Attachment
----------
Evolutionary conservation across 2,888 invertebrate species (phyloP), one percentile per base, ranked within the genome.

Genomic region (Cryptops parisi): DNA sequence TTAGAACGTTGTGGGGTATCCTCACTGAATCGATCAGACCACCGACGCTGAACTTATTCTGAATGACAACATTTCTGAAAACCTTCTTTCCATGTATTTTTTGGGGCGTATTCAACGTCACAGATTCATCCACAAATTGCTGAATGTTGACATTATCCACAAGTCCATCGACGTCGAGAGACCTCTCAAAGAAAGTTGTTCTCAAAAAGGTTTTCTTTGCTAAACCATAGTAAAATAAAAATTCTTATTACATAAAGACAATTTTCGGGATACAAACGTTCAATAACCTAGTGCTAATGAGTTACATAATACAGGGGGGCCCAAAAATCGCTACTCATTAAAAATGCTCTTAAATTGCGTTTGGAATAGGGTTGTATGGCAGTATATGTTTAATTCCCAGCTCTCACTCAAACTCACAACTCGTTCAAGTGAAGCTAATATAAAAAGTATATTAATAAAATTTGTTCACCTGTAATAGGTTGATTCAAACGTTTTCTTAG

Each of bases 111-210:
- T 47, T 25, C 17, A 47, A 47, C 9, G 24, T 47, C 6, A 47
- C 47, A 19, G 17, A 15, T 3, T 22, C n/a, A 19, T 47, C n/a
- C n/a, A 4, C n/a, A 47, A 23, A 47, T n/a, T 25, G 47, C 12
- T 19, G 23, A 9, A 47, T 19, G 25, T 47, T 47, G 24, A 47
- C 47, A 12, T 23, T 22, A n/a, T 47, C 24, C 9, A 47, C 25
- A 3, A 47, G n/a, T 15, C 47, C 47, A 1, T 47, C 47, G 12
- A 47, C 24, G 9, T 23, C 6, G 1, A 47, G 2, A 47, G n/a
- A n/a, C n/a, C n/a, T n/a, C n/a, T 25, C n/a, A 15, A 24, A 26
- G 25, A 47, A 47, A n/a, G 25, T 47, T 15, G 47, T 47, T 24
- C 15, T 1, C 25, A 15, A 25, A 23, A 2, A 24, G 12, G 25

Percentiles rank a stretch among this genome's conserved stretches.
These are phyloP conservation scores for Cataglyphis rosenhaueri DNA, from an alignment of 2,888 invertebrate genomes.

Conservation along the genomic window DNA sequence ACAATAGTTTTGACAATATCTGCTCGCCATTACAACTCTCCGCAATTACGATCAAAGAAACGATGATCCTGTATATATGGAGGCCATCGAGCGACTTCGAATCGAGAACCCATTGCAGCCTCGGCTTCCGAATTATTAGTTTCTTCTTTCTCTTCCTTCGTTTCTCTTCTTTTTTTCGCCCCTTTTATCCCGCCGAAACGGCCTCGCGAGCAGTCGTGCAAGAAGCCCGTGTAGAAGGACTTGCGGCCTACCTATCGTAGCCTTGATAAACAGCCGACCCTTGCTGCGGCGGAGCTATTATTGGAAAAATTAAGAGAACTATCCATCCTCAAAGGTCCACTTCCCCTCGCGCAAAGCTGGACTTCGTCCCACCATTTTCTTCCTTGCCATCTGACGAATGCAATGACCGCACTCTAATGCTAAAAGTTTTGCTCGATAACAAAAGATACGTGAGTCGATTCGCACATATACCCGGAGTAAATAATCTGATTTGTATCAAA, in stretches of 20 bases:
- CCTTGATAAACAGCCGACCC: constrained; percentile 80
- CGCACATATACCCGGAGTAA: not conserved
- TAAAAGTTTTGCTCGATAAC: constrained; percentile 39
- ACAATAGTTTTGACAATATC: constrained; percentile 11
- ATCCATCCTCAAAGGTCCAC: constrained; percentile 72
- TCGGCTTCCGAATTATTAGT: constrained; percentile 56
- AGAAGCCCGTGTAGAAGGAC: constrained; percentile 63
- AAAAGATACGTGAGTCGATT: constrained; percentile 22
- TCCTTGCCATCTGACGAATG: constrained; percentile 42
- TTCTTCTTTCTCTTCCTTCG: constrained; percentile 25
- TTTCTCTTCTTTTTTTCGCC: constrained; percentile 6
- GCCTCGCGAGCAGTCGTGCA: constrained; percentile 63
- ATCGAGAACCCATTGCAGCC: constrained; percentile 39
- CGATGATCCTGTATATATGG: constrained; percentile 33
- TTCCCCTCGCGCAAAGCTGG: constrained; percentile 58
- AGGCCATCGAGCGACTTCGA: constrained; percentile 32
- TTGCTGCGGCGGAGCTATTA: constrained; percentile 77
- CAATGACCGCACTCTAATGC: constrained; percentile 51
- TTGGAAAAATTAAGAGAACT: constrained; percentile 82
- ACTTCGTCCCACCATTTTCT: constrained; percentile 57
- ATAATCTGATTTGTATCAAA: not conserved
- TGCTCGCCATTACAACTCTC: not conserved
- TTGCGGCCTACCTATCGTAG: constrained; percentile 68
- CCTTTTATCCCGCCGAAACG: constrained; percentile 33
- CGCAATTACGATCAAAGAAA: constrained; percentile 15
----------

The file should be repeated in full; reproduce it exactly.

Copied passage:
Evolutionary conservation across 2,888 invertebrate species (phyloP), one percentile per base, ranked within the genome.

Genomic region (Cryptops parisi): DNA sequence TTAGAACGTTGTGGGGTATCCTCACTGAATCGATCAGACCACCGACGCTGAACTTATTCTGAATGACAACATTTCTGAAAACCTTCTTTCCATGTATTTTTTGGGGCGTATTCAACGTCACAGATTCATCCACAAATTGCTGAATGTTGACATTATCCACAAGTCCATCGACGTCGAGAGACCTCTCAAAGAAAGTTGTTCTCAAAAAGGTTTTCTTTGCTAAACCATAGTAAAATAAAAATTCTTATTACATAAAGACAATTTTCGGGATACAAACGTTCAATAACCTAGTGCTAATGAGTTACATAATACAGGGGGGCCCAAAAATCGCTACTCATTAAAAATGCTCTTAAATTGCGTTTGGAATAGGGTTGTATGGCAGTATATGTTTAATTCCCAGCTCTCACTCAAACTCACAACTCGTTCAAGTGAAGCTAATATAAAAAGTATATTAATAAAATTTGTTCACCTGTAATAGGTTGATTCAAACGTTTTCTTAG

Each of bases 111-210:
- T 47, T 25, C 17, A 47, A 47, C 9, G 24, T 47, C 6, A 47
- C 47, A 19, G 17, A 15, T 3, T 22, C n/a, A 19, T 47, C n/a
- C n/a, A 4, C n/a, A 47, A 23, A 47, T n/a, T 25, G 47, C 12
- T 19, G 23, A 9, A 47, T 19, G 25, T 47, T 47, G 24, A 47
- C 47, A 12, T 23, T 22, A n/a, T 47, C 24, C 9, A 47, C 25
- A 3, A 47, G n/a, T 15, C 47, C 47, A 1, T 47, C 47, G 12
- A 47, C 24, G 9, T 23, C 6, G 1, A 47, G 2, A 47, G n/a
- A n/a, C n/a, C n/a, T n/a, C n/a, T 25, C n/a, A 15, A 24, A 26
- G 25, A 47, A 47, A n/a, G 25, T 47, T 15, G 47, T 47, T 24
- C 15, T 1, C 25, A 15, A 25, A 23, A 2, A 24, G 12, G 25

Percentiles rank a stretch among this genome's conserved stretches.
These are phyloP conservation scores for Cataglyphis rosenhaueri DNA, from an alignment of 2,888 invertebrate genomes.

Conservation along the genomic window DNA sequence ACAATAGTTTTGACAATATCTGCTCGCCATTACAACTCTCCGCAATTACGATCAAAGAAACGATGATCCTGTATATATGGAGGCCATCGAGCGACTTCGAATCGAGAACCCATTGCAGCCTCGGCTTCCGAATTATTAGTTTCTTCTTTCTCTTCCTTCGTTTCTCTTCTTTTTTTCGCCCCTTTTATCCCGCCGAAACGGCCTCGCGAGCAGTCGTGCAAGAAGCCCGTGTAGAAGGACTTGCGGCCTACCTATCGTAGCCTTGATAAACAGCCGACCCTTGCTGCGGCGGAGCTATTATTGGAAAAATTAAGAGAACTATCCATCCTCAAAGGTCCACTTCCCCTCGCGCAAAGCTGGACTTCGTCCCACCATTTTCTTCCTTGCCATCTGACGAATGCAATGACCGCACTCTAATGCTAAAAGTTTTGCTCGATAACAAAAGATACGTGAGTCGATTCGCACATATACCCGGAGTAAATAATCTGATTTGTATCAAA, in stretches of 20 bases:
- CCTTGATAAACAGCCGACCC: constrained; percentile 80
- CGCACATATACCCGGAGTAA: not conserved
- TAAAAGTTTTGCTCGATAAC: constrained; percentile 39
- ACAATAGTTTTGACAATATC: constrained; percentile 11
- ATCCATCCTCAAAGGTCCAC: constrained; percentile 72
- TCGGCTTCCGAATTATTAGT: constrained; percentile 56
- AGAAGCCCGTGTAGAAGGAC: constrained; percentile 63
- AAAAGATACGTGAGTCGATT: constrained; percentile 22
- TCCTTGCCATCTGACGAATG: constrained; percentile 42
- TTCTTCTTTCTCTTCCTTCG: constrained; percentile 25
- TTTCTCTTCTTTTTTTCGCC: constrained; percentile 6
- GCCTCGCGAGCAGTCGTGCA: constrained; percentile 63
- ATCGAGAACCCATTGCAGCC: constrained; percentile 39
- CGATGATCCTGTATATATGG: constrained; percentile 33
- TTCCCCTCGCGCAAAGCTGG: constrained; percentile 58
- AGGCCATCGAGCGACTTCGA: constrained; percentile 32
- TTGCTGCGGCGGAGCTATTA: constrained; percentile 77
- CAATGACCGCACTCTAATGC: constrained; percentile 51
- TTGGAAAAATTAAGAGAACT: constrained; percentile 82
- ACTTCGTCCCACCATTTTCT: constrained; percentile 57
- ATAATCTGATTTGTATCAAA: not conserved
- TGCTCGCCATTACAACTCTC: not conserved
- TTGCGGCCTACCTATCGTAG: constrained; percentile 68
- CCTTTTATCCCGCCGAAACG: constrained; percentile 33
- CGCAATTACGATCAAAGAAA: constrained; percentile 15